Jesus and the Temple of His Body

As I mentioned earlier Jesus did not perform any physical priestly functions on earth relative to the physical Temple of God. He was, after all, not a Levitical priest. His priesthood was from another source, “after the order of Melchizedek.” In fact, He did not need to be a Levitical priest because His own body was a Temple of God in a sense more important and real than any physical Tabernacle of the past, or Temple of stone and wood that existed in Jesus’ day. Every physical action that Jesus did in life was performed with relation to “the Temple of His body”:

“And the Jews’ Passover was at hand, and Jesus went up to Jerusalem, And found in the temple those that sold oxen and sheep and doves, and the changers of money sitting: And when he had made a scourge of small cords, he drove them all out of the temple, and the sheep, and the oxen; and poured out the changers’ money, and overthrew the tables; And said unto them that sold doves, ‘Take these things hence; make not my Father’s house an house of merchandise.’ And his disciples remembered that it was written, ‘The zeal of your house has eaten me up.’

Then answered the Jews and said unto him, ‘What sign show you to us, seeing that you do these things?’ Jesus answered and said unto them, ‘Destroy this temple, and in three days I will raise it up.’ Then said the Jews, ‘Forty and six years was this temple in building, and will you rear it up in three days?’

But he spoke of the temple of his body. When therefore he was risen from the dead, his disciples remembered that he had said this unto them; and they believed the scripture, and the word which Jesus had said.”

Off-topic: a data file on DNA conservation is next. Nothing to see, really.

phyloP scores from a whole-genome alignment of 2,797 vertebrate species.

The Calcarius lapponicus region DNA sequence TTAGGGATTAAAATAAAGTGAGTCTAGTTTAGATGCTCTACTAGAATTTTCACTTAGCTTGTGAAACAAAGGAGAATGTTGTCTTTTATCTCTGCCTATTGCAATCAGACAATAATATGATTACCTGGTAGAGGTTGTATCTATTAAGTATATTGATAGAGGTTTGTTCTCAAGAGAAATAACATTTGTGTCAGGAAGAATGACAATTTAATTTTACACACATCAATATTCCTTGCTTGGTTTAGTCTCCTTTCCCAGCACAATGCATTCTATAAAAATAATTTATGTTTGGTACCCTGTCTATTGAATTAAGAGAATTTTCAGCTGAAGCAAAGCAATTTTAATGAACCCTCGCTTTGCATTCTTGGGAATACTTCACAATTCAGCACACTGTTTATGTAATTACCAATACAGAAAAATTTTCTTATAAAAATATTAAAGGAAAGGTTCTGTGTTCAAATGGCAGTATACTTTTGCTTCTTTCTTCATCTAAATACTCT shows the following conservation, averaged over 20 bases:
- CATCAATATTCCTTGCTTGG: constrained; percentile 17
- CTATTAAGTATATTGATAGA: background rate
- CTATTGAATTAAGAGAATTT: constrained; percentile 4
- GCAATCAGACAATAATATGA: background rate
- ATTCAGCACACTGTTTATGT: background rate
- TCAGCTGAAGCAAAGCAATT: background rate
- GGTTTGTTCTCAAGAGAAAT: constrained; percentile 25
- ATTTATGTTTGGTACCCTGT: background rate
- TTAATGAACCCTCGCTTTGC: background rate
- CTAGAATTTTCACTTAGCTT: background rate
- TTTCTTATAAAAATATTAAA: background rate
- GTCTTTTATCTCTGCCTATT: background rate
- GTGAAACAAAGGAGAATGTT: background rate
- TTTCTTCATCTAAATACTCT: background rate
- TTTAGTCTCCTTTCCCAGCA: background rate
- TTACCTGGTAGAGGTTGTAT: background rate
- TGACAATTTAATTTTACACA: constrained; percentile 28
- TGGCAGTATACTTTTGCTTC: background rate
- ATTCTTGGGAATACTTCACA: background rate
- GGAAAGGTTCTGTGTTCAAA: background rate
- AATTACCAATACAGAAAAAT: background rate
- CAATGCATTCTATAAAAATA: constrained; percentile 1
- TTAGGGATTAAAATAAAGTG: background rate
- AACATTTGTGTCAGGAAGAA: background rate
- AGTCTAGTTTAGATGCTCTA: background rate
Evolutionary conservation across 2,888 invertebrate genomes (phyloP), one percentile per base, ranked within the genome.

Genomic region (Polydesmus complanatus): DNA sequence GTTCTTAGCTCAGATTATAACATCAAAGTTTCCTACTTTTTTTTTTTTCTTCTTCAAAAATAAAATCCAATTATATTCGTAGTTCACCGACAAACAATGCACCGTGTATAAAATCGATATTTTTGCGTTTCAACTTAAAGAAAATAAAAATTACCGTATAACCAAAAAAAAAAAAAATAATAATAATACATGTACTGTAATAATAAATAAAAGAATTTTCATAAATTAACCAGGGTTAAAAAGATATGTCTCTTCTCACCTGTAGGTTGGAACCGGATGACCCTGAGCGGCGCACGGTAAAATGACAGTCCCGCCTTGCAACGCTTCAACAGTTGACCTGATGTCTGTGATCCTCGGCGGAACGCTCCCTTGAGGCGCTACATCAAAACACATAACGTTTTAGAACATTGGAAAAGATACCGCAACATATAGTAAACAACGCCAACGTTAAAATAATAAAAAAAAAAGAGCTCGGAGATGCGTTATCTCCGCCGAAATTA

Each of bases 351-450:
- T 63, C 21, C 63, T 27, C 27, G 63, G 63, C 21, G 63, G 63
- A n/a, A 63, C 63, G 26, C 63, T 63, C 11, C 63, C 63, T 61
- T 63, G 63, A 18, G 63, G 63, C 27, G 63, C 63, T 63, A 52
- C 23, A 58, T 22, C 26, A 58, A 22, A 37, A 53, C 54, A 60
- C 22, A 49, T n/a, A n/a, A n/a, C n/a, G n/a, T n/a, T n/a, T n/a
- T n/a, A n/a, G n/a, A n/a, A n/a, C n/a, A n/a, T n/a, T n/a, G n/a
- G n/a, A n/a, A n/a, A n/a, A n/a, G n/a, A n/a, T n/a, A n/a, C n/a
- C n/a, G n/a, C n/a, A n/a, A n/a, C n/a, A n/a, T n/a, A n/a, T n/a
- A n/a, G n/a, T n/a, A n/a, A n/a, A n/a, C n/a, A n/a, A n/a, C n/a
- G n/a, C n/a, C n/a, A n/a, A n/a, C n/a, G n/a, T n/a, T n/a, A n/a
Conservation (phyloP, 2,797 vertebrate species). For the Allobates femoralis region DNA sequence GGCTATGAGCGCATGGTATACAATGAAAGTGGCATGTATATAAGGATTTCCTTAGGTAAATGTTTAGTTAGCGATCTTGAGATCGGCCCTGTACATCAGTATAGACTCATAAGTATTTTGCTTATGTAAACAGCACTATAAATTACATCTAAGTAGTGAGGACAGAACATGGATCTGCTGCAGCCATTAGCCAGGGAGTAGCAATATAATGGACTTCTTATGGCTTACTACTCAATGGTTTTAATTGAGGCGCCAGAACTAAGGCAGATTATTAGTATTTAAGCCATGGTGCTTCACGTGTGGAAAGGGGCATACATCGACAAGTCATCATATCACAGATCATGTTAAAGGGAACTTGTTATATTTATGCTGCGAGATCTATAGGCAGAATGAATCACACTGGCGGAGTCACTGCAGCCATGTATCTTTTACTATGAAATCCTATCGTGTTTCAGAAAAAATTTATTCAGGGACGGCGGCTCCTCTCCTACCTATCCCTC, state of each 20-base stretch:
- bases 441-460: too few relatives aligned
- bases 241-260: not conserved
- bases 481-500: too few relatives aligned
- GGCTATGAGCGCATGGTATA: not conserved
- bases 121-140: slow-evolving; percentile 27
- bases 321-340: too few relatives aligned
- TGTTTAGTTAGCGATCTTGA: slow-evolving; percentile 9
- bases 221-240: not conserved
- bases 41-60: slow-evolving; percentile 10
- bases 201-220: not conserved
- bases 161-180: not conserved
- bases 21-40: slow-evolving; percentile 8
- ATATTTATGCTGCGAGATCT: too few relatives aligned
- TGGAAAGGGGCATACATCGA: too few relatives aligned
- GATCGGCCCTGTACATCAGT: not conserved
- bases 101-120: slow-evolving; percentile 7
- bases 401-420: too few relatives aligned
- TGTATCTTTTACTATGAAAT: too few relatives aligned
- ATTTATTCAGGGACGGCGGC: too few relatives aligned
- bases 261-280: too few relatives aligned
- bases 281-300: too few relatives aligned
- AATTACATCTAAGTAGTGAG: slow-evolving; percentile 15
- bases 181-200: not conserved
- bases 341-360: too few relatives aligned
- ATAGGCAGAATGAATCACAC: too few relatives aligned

• John 2:13–22

How was it possible for Jesus Christ’s body to be a Temple of God? It was possible because God’s Holy Spirit was resident within Him, and God’s Spirit in Him was unlimited:

“For he whom God has sent speaks the words of God: for God gives not the Spirit by measure unto him. The Father loves the Son, and has given all things into his hand. He that believes on the Son has everlasting life …”

• John 3:34–36

God’s Holy Spirit is so energetic, so powerful, and so life-giving, that it makes Christ’s resurrected body still to be considered a Temple of God. Christ’s resurrection from the dead was a literal rebuilding of that Temple into a new body of flesh and bone, without blood, comprised of spirit.

Your body is also a temple: “What? know you not that your body is the temple of the Holy Ghost [Spirit] which is in you, which you have of God, and you are not your own?” (1 Corinthians 6:19). In spite of what you may think, you do not own your body. As Paul said, it is “not your own.” You are part of Christ’s body (Romans 12:2-5; 1 Corinthians 12:12, 27; Ephesians 1:22–23, 5:30; Colossians 1:18). The future New Jerusalem is described by the apostle John: “And I saw no temple therein: for the Lord God Almighty and the Lamb are the temple of it (Revelation 21:22). This will occur in the near future to us.